I was more nervous than I thought I’d be. The email informed me that I had the choice to look at my results there and then, or could do so with a genetic counsellor. There was a link in the email allowing me to book an appointment.

Another link in the email took me to my account. Before viewing the results there was another page, going over what had previously been mentioned about what the results would and wouldn’t mean. I clicked to indicate that I understood and logged in. I was relieved to see that it was made immediately clear at the top of the page that I had no mutations associated with an increased risk of cancer (shown below).

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The statement at the top of my report.

The statement at the top of my report.

I was really glad that this was so prominent and clear at the top of the page and was pleased to see that there was more to the report below and there was also an option to download it as a PDF.

The button for booking a genetic counselling appointment was highlighted as I started to scroll down. I didn’t feel that I needed one, as no mutations that increased my risk had been identified, but I was glad that this option was still available to me, despite my results.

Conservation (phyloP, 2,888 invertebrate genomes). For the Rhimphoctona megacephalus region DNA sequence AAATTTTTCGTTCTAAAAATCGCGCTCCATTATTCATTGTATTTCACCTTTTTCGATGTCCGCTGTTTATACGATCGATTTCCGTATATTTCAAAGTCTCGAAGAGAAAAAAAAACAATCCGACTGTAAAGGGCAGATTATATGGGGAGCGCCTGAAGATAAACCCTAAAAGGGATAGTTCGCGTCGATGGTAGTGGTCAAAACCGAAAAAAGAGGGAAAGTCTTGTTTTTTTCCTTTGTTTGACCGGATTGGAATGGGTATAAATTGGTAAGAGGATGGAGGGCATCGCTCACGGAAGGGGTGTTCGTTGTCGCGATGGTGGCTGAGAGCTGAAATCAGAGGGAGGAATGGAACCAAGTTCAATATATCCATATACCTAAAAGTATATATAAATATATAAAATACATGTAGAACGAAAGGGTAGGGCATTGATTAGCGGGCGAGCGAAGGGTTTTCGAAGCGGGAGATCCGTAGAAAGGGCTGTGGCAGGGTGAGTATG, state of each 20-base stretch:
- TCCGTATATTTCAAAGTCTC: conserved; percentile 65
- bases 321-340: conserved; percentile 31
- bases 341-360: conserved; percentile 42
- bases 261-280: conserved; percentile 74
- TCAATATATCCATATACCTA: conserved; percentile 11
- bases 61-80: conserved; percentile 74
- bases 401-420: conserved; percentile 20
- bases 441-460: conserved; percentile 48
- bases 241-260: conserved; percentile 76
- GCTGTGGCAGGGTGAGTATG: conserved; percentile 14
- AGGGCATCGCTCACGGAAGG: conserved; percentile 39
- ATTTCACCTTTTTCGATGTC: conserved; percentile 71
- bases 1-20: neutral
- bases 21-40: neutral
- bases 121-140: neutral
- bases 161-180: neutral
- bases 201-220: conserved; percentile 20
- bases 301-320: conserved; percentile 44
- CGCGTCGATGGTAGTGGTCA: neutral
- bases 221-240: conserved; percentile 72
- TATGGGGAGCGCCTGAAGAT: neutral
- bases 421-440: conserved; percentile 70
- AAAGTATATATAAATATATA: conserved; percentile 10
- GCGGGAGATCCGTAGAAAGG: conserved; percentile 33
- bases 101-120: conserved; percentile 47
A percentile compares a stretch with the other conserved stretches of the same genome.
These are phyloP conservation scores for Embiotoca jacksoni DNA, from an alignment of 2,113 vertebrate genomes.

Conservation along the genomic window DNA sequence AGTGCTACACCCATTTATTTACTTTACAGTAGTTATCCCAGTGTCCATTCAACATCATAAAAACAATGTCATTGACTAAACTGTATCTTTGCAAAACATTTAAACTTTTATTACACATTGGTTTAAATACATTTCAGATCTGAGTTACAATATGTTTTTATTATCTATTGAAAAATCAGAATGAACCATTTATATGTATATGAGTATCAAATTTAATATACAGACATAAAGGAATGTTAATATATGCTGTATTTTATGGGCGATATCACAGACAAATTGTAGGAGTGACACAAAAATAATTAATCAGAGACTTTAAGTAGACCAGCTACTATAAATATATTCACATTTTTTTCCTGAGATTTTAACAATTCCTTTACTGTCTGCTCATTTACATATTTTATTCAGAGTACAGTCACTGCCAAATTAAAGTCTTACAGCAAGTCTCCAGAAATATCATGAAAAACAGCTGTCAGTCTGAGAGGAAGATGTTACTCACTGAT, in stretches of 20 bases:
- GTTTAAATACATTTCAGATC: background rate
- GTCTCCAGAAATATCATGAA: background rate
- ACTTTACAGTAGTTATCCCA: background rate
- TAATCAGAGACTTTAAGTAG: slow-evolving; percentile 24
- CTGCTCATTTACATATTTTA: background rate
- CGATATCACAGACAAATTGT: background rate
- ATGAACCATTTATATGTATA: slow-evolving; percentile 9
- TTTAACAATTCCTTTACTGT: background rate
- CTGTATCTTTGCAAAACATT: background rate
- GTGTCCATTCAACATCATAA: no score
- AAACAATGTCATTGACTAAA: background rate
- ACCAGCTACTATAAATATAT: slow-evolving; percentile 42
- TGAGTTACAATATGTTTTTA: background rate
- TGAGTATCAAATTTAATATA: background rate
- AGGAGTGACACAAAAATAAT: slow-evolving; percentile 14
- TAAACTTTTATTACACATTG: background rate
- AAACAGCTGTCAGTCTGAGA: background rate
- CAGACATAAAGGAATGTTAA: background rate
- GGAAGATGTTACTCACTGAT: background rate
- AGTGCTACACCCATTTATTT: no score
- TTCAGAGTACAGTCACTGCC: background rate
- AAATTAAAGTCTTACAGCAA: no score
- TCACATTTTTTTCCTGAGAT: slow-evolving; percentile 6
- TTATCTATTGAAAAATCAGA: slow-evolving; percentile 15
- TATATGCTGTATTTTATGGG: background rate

I chose to look at my results in my web browser instead of downloading them. Underneath the main statement, a paragraph explained that my result meant that none of the 30 genes analysed contained any of the mutations associated with an increased risk of the eight types of cancer. It went on to reiterate that this didn’t mean my risk of cancer was non-existent, as most mutations that cause cancer aren’t the type that you inherit.

This section also included two graphs showing the ‘Average risk by age among US women’ for breast and colorectal cancer, then a table showing the average risk of developing the other cancers at the ages of 50 and 95 (shown below).

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Average risk among US women graphs and table.

Average risk among US women graphs and table.

It was explained that breast and colorectal cancer were highlighted because they were the most common, which I could see from looking at the percentages. This was interesting and further put in to perspective that my result didn’t mean my risk of developing cancer was non-existent.

Results Section: Next steps

The next part of the report was split into several sections. The first was entitled ‘Next Steps’ and went through the screening guidelines for each type of cancer, as well as general guidelines for all types.